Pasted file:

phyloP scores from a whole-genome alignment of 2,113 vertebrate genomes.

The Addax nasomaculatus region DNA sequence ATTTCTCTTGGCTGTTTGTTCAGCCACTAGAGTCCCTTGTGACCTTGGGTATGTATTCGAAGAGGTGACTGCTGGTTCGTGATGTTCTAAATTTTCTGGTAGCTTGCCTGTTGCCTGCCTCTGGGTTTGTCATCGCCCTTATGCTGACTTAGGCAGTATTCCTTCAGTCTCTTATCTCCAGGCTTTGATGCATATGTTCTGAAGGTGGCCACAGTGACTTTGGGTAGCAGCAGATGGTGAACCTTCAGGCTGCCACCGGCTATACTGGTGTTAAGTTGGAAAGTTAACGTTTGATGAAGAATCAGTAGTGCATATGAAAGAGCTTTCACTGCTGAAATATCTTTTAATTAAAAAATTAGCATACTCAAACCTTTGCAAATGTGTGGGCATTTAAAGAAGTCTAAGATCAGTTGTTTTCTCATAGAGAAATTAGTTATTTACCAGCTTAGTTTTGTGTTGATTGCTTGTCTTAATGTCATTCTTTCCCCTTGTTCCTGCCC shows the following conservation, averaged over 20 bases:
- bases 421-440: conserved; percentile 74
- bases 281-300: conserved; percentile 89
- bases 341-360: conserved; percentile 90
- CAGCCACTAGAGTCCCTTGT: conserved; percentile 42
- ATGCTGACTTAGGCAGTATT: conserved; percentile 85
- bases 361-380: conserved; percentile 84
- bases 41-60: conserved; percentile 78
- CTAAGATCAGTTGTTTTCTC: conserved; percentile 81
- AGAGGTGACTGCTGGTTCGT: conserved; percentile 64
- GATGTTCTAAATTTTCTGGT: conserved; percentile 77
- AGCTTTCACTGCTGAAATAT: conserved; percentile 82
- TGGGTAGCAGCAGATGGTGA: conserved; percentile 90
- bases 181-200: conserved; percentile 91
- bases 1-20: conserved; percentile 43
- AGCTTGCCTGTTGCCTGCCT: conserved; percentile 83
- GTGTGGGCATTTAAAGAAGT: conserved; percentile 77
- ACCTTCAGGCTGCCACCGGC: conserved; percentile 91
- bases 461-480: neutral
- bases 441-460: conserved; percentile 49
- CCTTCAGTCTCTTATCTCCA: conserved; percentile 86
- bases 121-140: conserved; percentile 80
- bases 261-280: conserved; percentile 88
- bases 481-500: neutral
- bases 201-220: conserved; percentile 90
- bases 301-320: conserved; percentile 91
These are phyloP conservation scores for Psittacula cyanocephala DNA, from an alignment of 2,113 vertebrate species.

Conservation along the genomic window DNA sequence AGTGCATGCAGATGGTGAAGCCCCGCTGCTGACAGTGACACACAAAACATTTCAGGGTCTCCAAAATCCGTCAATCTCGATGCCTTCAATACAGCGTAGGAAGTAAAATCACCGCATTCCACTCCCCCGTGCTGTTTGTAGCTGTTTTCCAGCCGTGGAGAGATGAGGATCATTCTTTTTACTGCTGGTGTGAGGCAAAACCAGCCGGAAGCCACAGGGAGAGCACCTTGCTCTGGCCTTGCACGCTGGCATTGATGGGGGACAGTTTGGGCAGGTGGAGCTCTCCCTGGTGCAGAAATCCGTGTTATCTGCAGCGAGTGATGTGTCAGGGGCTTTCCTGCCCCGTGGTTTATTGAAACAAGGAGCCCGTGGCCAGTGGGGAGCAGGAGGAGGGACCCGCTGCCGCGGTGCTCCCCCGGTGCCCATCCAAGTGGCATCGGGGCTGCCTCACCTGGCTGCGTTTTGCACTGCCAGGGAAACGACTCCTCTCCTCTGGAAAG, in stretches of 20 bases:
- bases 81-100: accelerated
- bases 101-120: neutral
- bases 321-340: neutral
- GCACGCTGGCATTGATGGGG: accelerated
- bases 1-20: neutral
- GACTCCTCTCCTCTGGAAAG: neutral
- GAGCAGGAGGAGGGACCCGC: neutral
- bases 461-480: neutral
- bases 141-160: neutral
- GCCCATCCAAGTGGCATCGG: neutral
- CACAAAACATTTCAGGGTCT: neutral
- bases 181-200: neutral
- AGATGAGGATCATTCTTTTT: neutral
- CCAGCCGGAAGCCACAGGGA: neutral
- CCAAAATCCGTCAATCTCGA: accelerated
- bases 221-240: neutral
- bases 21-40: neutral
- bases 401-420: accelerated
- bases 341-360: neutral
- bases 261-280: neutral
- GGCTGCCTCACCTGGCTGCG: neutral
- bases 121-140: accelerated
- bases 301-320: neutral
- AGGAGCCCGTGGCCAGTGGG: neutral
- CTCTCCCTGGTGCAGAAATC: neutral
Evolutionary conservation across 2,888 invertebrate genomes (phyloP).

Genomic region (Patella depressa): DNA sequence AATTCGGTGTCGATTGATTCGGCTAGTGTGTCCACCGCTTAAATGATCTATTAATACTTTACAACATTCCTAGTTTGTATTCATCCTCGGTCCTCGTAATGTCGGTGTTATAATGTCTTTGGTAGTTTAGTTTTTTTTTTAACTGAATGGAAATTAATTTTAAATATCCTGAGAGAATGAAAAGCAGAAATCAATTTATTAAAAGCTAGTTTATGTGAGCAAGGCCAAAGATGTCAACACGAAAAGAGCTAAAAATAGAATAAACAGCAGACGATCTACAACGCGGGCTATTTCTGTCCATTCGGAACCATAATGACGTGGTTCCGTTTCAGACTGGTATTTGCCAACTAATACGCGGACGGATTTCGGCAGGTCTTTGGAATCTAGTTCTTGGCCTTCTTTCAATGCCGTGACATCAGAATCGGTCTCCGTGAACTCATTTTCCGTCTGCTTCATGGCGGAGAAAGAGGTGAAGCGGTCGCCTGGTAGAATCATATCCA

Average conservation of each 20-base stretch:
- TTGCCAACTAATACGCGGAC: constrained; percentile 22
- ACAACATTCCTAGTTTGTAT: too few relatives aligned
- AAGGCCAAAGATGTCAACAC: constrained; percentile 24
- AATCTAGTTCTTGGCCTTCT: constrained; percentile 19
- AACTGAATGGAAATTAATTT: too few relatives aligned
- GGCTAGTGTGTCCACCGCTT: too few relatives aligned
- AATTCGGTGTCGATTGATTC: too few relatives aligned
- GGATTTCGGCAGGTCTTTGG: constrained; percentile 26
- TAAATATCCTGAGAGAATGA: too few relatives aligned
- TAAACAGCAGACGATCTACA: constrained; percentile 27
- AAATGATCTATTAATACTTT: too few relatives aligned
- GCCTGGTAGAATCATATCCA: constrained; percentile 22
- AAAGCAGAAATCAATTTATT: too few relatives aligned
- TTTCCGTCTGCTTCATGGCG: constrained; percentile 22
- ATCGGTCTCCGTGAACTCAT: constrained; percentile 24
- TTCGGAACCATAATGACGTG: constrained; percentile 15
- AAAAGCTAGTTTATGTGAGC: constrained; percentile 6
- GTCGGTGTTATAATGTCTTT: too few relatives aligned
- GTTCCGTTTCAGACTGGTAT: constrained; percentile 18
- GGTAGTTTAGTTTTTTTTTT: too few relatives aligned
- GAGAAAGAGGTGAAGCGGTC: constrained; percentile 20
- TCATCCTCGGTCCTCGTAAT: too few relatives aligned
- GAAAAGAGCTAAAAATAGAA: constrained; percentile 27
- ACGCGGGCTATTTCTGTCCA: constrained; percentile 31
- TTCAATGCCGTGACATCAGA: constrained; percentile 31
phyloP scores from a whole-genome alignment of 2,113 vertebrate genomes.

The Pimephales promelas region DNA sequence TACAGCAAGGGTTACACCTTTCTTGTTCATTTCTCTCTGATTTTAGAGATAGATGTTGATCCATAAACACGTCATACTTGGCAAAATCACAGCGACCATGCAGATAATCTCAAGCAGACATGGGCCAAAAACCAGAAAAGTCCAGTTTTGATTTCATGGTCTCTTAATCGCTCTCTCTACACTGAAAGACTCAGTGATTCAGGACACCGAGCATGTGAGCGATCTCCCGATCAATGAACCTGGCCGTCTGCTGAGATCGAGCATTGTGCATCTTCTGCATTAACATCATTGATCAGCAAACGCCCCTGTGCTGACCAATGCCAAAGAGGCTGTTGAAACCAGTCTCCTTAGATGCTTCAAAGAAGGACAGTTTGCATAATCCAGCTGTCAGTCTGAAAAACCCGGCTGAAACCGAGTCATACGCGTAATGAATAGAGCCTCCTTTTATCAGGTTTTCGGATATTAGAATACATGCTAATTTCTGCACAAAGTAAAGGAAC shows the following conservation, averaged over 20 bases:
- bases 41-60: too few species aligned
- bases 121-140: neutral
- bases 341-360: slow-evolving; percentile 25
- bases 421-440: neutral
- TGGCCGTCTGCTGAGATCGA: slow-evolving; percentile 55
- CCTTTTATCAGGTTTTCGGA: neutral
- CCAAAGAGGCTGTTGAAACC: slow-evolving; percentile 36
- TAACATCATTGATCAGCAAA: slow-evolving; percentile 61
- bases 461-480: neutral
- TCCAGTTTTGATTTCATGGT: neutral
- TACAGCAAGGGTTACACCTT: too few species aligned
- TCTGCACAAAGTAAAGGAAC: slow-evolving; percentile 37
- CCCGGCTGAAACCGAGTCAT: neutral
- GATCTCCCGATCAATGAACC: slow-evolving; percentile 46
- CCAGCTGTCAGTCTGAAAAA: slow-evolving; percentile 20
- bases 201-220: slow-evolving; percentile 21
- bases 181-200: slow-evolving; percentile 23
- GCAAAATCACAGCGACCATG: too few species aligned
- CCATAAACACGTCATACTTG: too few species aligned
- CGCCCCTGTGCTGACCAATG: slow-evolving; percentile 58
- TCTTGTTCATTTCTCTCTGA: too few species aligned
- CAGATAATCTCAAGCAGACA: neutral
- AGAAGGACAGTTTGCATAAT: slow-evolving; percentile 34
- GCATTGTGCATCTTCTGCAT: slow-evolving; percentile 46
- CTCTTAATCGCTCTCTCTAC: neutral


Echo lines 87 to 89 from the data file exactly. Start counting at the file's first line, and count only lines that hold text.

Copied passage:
- bases 341-360: slow-evolving; percentile 25
- bases 421-440: neutral
- TGGCCGTCTGCTGAGATCGA: slow-evolving; percentile 55